Microsoft plans for single-screen Windows 10X rollout in spring 2021; dual-screen in spring 2022

Microsoft might change the cadence of its Windows 10 feature rollouts starting next year in order to help prioritize Windows 10X development.

Windows 10X: The (unofficial) news about the upcoming rollout

Microsoft officials haven't provided a public update on the company's Windows 10X plans since they acknowledged in early May they were switching gears by making it available first on single-screen devices. Internally, however, things are taking shape, and the team is targeting spring 2021 for a first 10X commercial release, according to my sources.

Windows 10X, codenamed "Lite"/"Santorini," is not a new operating system. It's a Windows 10 variant in a more modular form and with a new, simpler interface. Originally, Microsoft planned to ship 10X first on new dual-screen devices such as the postponed Surface Neo.

I'm hearing Microsoft's latest plan calls for Windows 10X to debut on single-screen devices designed primarily for businesses (especially first-line workers) and education in the spring of 2021. And, in the spring of 2022, Microsoft is aiming to roll out 10X for additional single-screen and dual-screen devices, my contacts say.

The first release of 10X will not include support for running Win32 apps in containers, as originally planned, as Windows Central reported, and I am hearing that as well. Instead, it will be able to run Universal Windows Platform (UWP) and web apps only. Windows Central's Zac Bowden believes that Microsoft might be counting on Microsoft's new Cloud PC virtualization service which I reported on this week to provide those who need Win32 apps with access to them. My bet is Win32 container support won't be there not just because of power/resource overhead, but because Microsoft has had problems with Win32 app performance on 10X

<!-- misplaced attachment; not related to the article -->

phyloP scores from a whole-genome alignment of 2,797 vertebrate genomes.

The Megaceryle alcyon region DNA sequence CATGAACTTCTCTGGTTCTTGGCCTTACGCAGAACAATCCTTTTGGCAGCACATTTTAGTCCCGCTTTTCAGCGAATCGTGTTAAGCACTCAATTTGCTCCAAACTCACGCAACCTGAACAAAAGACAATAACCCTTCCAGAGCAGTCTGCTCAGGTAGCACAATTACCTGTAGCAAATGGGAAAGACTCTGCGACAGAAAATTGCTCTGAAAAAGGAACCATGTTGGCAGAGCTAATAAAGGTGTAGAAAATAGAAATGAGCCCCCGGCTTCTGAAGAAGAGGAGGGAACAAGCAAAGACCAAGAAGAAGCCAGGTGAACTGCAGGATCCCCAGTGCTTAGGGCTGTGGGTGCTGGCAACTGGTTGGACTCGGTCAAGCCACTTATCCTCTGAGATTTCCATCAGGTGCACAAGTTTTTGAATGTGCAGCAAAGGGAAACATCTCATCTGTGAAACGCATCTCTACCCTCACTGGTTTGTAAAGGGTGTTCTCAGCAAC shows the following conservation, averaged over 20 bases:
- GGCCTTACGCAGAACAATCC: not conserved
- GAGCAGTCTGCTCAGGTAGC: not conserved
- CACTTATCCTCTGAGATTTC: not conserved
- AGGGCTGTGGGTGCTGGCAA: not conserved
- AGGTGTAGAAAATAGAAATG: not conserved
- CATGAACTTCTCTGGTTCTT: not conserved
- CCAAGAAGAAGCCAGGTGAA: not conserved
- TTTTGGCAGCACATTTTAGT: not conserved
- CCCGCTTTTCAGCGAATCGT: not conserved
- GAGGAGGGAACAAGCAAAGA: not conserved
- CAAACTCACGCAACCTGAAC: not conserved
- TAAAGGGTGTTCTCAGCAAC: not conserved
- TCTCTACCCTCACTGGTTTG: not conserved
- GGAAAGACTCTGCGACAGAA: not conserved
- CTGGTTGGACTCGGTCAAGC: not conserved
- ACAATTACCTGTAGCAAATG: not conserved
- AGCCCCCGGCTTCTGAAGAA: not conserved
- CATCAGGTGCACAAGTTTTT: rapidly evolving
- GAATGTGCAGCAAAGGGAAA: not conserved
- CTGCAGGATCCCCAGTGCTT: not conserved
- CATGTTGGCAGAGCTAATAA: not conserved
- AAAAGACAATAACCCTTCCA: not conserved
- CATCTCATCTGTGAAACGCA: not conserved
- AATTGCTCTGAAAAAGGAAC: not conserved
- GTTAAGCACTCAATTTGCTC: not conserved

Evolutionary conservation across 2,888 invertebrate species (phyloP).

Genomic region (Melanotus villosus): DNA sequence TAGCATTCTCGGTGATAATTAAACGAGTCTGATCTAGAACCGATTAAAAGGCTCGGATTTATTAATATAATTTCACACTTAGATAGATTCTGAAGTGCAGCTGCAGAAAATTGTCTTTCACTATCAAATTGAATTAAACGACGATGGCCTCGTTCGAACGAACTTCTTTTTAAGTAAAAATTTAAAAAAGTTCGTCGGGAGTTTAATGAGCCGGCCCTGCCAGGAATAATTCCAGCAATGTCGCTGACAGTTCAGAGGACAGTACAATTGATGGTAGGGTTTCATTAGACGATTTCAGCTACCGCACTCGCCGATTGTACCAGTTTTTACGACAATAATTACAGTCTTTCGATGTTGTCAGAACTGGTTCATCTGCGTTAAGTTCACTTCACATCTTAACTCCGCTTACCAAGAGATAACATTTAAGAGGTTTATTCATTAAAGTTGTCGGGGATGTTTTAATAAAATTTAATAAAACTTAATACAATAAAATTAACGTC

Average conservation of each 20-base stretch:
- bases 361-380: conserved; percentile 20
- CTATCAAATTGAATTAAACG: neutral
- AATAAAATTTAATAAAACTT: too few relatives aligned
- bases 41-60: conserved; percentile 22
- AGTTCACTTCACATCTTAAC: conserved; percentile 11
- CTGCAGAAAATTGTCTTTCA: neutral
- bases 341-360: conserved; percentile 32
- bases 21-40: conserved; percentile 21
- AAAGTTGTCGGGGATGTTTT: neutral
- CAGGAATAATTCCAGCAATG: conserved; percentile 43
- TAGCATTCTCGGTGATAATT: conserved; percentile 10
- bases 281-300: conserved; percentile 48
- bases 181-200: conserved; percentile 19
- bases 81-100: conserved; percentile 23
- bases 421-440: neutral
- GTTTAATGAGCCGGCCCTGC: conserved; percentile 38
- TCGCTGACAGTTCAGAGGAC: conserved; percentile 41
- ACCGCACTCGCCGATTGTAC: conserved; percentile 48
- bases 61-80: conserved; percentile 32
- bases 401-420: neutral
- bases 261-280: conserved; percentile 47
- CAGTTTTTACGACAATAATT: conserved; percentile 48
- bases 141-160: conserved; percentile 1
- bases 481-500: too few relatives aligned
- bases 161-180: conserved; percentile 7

I'm hearing Microsoft hasn't given up on running Win32 apps in containers on 10X, but likely not until 2022 at the earliest.

I asked Microsoft for comment and a spokesperson declined.

What's going to happen with "regular" Windows 10 during all this? The spokesperson also declined to answer that question.

Microsoft may end up releasing just one feature update per year for Windows 10 starting in 2021 to free up more engineers to be able to focus on both Windows 10X and Windows 10, I'm hearing from my sources. If that's accurate, this would mean Microsoft will deliver Windows 10X releases in H1/spring seasons and new Windows 10 feature updates in H2/fall, moving forward. As I've reported previously, Microsoft is expected to bring some features it is building for Windows 10X, such as UX elements and possibly containerization and security technologies, over to regular Windows 10.

If this new once-a-year feature update schedule happens, here's what we'd likely see: 

  • In fall 2020, Microsoft will roll out Windows 10 20H2, its very minor feature update, as expected. Microsoft has acknowledged that 20H2 will be a minor update to Windows 10 2004 and will be a very small and quick update for those running 2004. (Up until now, it looked like Microsoft was settling into a twice-yearly "major"/minor cadence rhythm for Windows 10 feature updates.) But then, in the spring of 2021, instead of rolling out a Windows 10 21H1 feature update, Microsoft will deliver its first 10X operating system release. 
  • In fall 2021, my sources say, Microsoft will roll out a feature update for regular Windows 10 SKUs. This will be the 21H2 update if Microsoft sticks with its current nomenclature.
  • And, in spring 2022, Microsoft will roll out an updated version of Windows 10X, which will work on both single-screen and dual-screen devices, according to what I'm hearing about the company's current plans.

Remember: All these internal targets and possible schedule changes are always subject to change. But this is the internal plan at the moment, my contacts say.